Any lessons learned? “I think folks just need to be aware of the technology out there to grab this info,” Perrine said.

See related:  Fraud alerts: Your first (and free) layer of protection

Debit card hacked

If your debit card was hacked

When you notice that money has mysteriously disappeared from your checking account, your first call should be to your financial institution.

Why? That sketchy transaction showing on your bank account could be the first of many, says Doug Johnson, senior vice president for payments and cybersecurity policy at the American Bankers Association.

“You never know when other unauthorized transactions will occur,” he says. “Generally, these don’t come one at a time but in groups of two or three like deer crossing the road. … You want to stop the next ones from going through.”

Next, use online banking to see if you can pinpoint when the card fraud occurred.

That’s what Johnson did when his debit card was hacked.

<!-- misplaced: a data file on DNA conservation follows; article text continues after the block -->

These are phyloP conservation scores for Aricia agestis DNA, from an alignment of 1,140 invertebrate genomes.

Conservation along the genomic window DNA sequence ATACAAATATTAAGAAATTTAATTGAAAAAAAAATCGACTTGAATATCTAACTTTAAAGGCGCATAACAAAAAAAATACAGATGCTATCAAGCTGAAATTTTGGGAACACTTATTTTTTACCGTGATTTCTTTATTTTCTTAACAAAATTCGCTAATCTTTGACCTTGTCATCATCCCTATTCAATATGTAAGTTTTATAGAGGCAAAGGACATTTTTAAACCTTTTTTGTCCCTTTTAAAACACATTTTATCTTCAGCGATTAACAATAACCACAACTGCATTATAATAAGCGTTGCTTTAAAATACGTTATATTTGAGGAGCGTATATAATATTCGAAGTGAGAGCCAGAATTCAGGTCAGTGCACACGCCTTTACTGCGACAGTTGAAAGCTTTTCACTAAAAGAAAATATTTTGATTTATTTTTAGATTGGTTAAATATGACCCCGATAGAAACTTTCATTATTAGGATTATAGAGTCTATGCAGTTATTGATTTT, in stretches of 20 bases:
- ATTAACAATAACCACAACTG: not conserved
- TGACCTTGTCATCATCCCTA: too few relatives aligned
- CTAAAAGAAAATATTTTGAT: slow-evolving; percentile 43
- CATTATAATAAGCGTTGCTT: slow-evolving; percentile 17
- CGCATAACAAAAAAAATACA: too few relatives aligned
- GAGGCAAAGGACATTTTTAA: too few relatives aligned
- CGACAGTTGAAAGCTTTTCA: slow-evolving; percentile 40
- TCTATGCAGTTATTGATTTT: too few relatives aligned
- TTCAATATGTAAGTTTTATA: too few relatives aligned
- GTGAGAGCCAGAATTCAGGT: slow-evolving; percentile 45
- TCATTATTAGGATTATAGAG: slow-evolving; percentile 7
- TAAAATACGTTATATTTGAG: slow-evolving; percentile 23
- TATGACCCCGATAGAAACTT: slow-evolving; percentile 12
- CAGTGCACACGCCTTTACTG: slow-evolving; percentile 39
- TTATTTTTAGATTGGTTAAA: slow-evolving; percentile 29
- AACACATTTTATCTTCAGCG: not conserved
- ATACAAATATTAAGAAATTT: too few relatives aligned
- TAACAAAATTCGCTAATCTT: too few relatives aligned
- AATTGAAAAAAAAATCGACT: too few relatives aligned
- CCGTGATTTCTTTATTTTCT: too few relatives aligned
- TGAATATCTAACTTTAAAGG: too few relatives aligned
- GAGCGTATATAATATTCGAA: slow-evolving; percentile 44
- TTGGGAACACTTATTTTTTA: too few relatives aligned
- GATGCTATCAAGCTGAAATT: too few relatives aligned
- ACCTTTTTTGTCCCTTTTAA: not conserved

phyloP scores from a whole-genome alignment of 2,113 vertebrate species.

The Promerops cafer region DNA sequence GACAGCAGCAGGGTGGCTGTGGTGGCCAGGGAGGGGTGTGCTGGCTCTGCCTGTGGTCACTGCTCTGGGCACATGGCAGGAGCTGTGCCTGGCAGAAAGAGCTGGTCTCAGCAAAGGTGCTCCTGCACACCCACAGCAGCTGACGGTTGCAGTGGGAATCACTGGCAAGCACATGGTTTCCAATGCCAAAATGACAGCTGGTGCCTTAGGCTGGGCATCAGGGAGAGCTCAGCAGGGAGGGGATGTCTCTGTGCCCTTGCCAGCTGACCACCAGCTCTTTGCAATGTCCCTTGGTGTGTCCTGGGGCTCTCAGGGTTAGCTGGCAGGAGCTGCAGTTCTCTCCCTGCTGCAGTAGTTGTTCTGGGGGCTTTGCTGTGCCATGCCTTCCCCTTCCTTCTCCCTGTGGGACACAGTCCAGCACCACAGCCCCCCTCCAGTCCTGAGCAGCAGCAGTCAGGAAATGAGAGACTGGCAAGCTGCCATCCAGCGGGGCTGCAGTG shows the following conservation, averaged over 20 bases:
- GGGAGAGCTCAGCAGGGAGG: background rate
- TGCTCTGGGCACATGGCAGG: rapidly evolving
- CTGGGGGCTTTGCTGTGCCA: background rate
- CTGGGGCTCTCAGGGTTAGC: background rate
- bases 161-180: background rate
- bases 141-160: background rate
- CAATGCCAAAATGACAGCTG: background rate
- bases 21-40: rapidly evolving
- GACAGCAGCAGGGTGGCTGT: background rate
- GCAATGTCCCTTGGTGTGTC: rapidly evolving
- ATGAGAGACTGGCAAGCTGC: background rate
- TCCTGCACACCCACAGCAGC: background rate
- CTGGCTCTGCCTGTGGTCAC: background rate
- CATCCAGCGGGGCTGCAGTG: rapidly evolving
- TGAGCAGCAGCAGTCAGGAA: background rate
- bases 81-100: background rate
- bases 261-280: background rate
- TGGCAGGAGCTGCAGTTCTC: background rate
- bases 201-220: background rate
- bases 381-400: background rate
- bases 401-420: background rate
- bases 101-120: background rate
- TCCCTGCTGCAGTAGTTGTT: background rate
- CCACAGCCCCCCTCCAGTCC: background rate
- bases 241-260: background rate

“I had gone to a gourmet hot dog vendor,” he says. “Immediately after that, there were three or four transactions on the same street. It was pretty easy for me to determine where it happened.”

Now that you know when your debit card was hacked, call the police.

“Law enforcement will let you file a police report if you say \u2018I have unauthorized transactions on my account,’” Johnson says. “But it has no meaning to them unless you can find the point of compromise.”

See related:  How credit freezes work, what they cost

ID stolen

If your identity was stolen

If you discover someone is spending money, getting loans and opening accounts as you, your instinct may be to close all your credit cards and other accounts.

Don’t do that. Since part of your credit score is based on the amount of time you’ve had credit, closing all your accounts would sink your credit score, says Nancy Bistritz-Balkan, Equifax’s director of public relations and communications.

Instead, your first calls should be to your financial institutions to let them know what happened, Bistritz-Balkan says. Ask them to place a note on your account that you’ve been a fraud victim.

Then, contact one of the three credit reporting agencies – Equifax, Experian and TransUnion – and a fraud alert will be placed on your credit file at all three credit bureaus.

A fraud alert means creditors must take extra steps to ensure that it’s really you applying for credit.

For more security, call each of the credit bureaus and have a credit freeze placed on your credit file.